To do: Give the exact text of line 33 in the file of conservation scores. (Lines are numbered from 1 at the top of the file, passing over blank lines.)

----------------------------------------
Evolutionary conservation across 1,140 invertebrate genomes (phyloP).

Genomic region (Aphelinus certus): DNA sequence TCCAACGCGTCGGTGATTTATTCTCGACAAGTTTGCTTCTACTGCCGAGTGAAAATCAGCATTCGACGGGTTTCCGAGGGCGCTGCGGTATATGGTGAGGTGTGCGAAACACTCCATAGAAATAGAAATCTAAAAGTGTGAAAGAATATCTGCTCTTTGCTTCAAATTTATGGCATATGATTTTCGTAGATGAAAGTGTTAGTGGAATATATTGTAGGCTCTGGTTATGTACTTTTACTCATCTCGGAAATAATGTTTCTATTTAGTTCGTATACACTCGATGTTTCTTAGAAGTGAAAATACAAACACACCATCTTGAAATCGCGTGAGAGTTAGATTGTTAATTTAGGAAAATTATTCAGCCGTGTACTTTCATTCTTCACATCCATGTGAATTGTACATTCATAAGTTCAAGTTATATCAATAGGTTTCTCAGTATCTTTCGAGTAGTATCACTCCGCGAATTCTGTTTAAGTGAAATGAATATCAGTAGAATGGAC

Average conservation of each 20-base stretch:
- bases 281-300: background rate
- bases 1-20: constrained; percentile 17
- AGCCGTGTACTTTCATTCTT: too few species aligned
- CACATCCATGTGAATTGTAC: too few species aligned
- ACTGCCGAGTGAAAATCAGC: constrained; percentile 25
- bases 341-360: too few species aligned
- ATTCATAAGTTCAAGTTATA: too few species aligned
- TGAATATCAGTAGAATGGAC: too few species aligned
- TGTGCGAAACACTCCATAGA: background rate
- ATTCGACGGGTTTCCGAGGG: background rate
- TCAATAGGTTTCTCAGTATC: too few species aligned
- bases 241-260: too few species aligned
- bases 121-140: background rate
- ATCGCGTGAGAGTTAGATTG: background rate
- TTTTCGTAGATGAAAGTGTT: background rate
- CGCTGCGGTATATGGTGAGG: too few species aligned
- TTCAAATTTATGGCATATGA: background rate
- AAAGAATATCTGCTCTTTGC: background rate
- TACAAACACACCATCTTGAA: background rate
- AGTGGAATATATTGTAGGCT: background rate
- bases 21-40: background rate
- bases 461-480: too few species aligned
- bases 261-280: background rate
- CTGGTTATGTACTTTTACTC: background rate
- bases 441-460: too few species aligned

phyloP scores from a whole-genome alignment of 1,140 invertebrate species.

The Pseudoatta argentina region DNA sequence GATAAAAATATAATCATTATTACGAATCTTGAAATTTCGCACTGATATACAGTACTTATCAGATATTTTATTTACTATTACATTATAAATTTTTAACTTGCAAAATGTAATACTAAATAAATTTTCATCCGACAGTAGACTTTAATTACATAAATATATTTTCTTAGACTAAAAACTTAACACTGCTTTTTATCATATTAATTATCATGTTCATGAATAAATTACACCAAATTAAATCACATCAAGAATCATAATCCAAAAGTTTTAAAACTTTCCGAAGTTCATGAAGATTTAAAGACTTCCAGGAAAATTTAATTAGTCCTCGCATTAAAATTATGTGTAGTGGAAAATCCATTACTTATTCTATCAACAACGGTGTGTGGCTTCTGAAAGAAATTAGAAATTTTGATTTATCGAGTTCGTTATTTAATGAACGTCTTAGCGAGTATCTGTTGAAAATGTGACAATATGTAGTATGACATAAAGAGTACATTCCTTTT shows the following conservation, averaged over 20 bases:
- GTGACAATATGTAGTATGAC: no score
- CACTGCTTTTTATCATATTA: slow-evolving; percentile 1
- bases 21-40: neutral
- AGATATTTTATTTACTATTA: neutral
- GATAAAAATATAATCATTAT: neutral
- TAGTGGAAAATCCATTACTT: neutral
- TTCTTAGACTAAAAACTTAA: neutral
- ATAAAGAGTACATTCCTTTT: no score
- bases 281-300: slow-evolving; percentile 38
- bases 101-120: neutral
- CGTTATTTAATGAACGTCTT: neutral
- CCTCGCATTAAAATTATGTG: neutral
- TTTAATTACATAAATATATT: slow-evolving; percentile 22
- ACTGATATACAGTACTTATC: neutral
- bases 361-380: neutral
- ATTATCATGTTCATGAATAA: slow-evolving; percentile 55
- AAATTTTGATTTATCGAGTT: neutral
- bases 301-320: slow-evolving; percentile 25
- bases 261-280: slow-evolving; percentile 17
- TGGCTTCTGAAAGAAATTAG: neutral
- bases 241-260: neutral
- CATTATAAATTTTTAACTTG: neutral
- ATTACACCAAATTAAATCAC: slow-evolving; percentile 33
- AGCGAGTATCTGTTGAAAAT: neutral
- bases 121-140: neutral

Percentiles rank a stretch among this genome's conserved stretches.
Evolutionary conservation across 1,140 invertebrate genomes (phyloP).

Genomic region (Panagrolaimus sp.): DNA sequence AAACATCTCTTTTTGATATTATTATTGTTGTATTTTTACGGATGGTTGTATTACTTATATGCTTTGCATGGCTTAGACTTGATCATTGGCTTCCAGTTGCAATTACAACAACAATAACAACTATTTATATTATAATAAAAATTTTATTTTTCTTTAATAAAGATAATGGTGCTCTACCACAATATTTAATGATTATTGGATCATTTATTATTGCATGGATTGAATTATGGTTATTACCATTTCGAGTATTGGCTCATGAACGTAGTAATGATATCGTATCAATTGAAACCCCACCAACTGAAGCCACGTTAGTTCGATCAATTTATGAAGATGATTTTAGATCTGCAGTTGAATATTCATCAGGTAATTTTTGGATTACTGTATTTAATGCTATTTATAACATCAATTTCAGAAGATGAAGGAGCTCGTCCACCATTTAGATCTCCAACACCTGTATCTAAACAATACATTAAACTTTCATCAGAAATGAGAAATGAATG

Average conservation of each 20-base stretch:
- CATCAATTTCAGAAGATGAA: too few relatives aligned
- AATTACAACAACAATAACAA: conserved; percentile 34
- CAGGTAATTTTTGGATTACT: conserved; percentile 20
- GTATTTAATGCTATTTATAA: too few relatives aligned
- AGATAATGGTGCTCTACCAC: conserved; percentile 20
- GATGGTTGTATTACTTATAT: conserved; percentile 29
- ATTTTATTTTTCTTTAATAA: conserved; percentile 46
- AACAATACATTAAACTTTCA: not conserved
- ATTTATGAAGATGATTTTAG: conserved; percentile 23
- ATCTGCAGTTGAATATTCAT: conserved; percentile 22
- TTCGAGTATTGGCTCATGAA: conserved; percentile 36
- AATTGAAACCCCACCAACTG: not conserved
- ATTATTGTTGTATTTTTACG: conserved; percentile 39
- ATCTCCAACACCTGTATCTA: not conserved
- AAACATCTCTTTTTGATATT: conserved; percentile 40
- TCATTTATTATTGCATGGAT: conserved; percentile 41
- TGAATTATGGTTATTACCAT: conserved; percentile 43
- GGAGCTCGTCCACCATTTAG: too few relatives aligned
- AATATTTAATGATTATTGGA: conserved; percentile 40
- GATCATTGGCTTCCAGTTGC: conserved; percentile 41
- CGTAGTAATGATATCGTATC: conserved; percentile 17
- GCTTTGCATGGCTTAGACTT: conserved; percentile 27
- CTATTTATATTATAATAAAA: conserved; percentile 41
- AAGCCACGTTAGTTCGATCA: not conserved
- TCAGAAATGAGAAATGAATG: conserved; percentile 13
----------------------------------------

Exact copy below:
- bases 21-40: neutral